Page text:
India and Brazil have had explosive growth over the last decade. Or have they? A new measurement of the true wealth of nations finds that what countries give up for a rise in GDP may be incredibly costly.
Increased economic growth doesn’t necessarily lead to more fulfillment. So why do we consider GDP to be the most important factor? In an excerpt from The End of Growth: Adapting to Our New Economic Reality, Richard Heinberg argues it’s time to start paying more attention to national happiness instead.
In the aftermath of the recession, we have the opportunity to truly change the system. From replacing outsourcing with insourcing to untying well-being from GDP, here is what the economy of the future might look like.
China is the future, as you may have heard. But that future has not quite yet arrived. And the fact is, in 20 years China won't be quite like any country in the West -- no matter how China evolves, it's not going to be some neophyte version of a stable Western country. It'll be a behemoth quite unlike any other developed nation in the world.
You can get a taste of just why that is in this infographic from The Guardian, which shows how China and the U.S. compare on various metrics, ranging from GDP per capita to their respective movie industries:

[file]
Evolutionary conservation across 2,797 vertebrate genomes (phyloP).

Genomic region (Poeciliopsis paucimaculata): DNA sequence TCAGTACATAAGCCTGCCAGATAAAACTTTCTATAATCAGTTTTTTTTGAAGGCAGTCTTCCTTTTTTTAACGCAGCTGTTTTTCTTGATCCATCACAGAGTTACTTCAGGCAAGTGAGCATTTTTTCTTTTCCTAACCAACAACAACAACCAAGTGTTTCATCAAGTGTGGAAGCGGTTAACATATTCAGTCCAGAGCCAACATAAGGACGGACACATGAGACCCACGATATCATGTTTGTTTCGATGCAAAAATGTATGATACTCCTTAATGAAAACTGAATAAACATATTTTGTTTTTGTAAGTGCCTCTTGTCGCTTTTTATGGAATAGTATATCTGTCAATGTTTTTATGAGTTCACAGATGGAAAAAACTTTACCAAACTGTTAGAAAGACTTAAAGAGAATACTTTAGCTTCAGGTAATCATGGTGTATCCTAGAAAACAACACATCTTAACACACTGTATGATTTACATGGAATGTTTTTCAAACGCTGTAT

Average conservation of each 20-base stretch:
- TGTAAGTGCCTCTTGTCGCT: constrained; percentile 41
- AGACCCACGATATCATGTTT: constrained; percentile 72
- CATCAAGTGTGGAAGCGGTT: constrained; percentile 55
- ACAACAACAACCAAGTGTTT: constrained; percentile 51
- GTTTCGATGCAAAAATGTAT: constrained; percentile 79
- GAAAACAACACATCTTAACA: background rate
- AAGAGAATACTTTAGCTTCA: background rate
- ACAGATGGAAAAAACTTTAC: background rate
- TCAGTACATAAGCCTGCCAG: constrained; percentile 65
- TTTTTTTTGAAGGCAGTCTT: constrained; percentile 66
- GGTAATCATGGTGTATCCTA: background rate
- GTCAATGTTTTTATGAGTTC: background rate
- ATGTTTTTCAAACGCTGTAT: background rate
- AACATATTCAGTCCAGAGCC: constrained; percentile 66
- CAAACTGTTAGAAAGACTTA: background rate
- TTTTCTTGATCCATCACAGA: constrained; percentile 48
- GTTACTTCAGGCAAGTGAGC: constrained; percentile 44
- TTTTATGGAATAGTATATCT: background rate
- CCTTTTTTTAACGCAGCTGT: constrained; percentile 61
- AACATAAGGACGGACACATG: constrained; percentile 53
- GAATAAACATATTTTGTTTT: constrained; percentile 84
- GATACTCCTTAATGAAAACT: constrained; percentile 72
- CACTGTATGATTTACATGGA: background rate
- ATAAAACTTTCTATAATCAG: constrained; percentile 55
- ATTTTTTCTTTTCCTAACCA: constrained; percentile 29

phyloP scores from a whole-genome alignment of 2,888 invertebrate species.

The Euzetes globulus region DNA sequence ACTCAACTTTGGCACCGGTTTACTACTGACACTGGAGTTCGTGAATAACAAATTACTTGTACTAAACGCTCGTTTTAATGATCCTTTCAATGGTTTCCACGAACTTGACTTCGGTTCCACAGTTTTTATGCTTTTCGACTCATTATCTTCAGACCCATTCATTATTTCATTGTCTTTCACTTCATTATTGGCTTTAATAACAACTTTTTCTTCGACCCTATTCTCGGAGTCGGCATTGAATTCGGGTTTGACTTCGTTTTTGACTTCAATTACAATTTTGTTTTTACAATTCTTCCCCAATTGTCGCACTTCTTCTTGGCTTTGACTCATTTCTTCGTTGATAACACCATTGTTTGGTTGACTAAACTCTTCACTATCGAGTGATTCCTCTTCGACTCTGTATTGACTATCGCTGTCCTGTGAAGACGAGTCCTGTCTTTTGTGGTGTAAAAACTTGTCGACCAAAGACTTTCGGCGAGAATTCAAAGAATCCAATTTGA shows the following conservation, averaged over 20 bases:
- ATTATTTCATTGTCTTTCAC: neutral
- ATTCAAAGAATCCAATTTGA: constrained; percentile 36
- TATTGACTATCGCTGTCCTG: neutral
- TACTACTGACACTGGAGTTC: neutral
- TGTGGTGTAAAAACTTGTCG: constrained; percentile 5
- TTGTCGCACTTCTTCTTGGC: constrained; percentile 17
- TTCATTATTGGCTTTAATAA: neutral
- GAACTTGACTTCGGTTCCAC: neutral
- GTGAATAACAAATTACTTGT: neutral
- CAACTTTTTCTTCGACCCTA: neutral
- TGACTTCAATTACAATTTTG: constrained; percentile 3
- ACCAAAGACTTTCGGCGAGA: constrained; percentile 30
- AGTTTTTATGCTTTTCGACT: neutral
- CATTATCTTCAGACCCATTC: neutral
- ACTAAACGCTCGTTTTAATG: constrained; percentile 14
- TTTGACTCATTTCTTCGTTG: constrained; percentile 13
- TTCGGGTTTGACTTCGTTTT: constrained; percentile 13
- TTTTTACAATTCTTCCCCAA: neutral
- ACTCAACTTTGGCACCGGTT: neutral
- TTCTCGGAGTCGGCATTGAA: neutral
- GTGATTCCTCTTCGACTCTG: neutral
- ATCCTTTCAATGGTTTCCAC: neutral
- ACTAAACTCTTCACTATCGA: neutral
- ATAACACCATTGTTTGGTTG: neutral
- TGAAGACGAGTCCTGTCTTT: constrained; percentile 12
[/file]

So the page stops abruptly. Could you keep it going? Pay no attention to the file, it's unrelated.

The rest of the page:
The Gulf of Mexico oil disaster may, believe it or not, give a boost to our ailing economy.Because while the six-month moratorium on new offshore drilling and the negative impacts on fishing and tourism in the Gulf will undoubtedly put a damper on the GDP, the temporary industry of cleanup workers could offset any losses--and perhaps even outweigh them. Does it matter?
Earlier this year, FastCompany.com started tracking bright spots in the ailing economy with a series of infographics. Here's a look at some of the most revealing findings we visualized. Feeling hopeful yet?